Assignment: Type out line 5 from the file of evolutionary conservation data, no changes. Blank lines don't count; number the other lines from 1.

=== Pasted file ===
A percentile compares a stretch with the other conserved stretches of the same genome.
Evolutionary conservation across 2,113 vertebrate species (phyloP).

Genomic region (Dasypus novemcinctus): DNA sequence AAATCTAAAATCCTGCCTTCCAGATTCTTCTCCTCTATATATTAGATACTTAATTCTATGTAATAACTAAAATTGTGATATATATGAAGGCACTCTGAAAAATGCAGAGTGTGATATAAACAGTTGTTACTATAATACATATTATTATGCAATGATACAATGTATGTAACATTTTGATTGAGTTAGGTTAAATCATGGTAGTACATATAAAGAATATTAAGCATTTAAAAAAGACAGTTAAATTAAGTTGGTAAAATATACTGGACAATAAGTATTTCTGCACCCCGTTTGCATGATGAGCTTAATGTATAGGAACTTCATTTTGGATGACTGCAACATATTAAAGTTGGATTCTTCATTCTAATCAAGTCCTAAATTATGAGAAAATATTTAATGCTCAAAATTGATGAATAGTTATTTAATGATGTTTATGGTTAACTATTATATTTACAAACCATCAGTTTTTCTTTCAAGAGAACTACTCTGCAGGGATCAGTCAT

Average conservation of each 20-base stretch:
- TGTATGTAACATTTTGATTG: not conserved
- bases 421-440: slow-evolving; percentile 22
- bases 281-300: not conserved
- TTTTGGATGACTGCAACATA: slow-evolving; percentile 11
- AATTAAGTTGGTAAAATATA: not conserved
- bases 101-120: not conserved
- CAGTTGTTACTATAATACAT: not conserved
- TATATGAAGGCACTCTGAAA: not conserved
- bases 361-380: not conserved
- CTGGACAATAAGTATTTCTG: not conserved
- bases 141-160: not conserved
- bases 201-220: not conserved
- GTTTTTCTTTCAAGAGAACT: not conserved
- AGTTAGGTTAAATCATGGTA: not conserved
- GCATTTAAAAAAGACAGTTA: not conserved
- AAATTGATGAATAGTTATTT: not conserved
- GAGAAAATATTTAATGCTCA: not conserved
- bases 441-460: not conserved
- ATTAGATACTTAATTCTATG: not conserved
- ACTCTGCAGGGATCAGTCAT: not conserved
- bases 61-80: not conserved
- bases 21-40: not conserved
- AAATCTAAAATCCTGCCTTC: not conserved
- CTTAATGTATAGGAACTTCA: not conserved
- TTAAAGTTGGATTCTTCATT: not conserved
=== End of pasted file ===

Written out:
- TGTATGTAACATTTTGATTG: not conserved